True, other communities would love to have these problems. And don’t get me wrong, this is a wonderful community to live in. But with that said, it’s becoming a community where only the wealthy can live. Twenty years ago, a 20-something lower middle-class person could work downtown or at Quad, save money and eventually buy a home. Today, this is increasingly a pipe dream.

These projects are nice and would have been nicer if they were done years ago, when the cost of construction was cheap. The answer to this is often ‘let’s get it done now, so we don’t have to pay even more in the future.’ This is bullshit.

Here’s what needs to be done: the city, like many Americans, needs to live within its means. That means no more credit purchases, no more bonding and proposing projects that are reasonable, not ones that are liable to boost the tax rate by nearly $100 per year. We pay these people GOOD MONEY to figure out solutions, and if they can’t, then we should get a group in office that can.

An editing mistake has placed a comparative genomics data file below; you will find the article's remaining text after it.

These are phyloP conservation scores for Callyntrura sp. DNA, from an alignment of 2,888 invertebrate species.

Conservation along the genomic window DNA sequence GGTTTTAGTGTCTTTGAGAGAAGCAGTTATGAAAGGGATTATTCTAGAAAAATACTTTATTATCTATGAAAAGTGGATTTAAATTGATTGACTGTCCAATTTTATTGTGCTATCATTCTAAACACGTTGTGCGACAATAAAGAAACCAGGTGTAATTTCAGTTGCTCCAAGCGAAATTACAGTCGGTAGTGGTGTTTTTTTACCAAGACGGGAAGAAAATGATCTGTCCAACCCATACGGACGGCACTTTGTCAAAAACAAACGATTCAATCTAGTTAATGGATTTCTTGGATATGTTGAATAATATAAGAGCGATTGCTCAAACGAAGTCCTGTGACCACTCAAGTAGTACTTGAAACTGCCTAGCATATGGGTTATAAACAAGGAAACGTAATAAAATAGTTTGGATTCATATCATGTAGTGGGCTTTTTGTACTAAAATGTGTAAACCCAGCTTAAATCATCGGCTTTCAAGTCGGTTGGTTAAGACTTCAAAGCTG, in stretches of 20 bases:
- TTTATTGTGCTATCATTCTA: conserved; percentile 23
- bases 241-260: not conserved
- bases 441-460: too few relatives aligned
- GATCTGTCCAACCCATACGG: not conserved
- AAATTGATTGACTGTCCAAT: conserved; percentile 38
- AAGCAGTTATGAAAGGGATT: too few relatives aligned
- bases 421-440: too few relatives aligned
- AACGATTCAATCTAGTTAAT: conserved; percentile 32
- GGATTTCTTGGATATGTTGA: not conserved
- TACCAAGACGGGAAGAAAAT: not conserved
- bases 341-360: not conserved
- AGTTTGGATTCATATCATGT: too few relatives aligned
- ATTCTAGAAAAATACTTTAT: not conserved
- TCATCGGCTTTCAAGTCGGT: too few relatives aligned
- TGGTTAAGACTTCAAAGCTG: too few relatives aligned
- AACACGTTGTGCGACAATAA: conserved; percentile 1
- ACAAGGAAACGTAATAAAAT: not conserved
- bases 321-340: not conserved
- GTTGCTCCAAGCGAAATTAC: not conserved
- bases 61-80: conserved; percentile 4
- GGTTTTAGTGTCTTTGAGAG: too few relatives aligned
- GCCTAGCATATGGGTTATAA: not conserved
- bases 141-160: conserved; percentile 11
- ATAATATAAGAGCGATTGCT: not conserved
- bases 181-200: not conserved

If you were talking about the buses comment, I apologize for the aforementioned diatribe. But I'll reiterate my skepticism of the Spa City bus system.

10:02 AM  
Anonymous Anonymous said...

Horatio
I agree with you
I love here too, but we can not solve our problems by 'send em packing" methods. If the current mayor is replaced, we will have 4 mayors in 10 years. I do think that the need for change is now, but lets be resonable in our expectations. The problem with affordability here is market driven conditions. Saratoga is a nice place to live, work, raise a family, and retire. Its popularity has shown growth here inside city limits, but has had significant growth in our surrounding communities. Just ask a Wiltonite or a Miltonite where they live and they will say "Saratoga". This is fine, but there are impacts. As a larger area, Saratoga County is growing and remains a terrific area. We need to work more closer with our neighbors on issues like buses and sharing additional resourses. Please look at the rental market. I wish everyone looked how resonable rents in town vs surrounding areas. The average apt costs are reasonable. The supply of apartments continue to increase.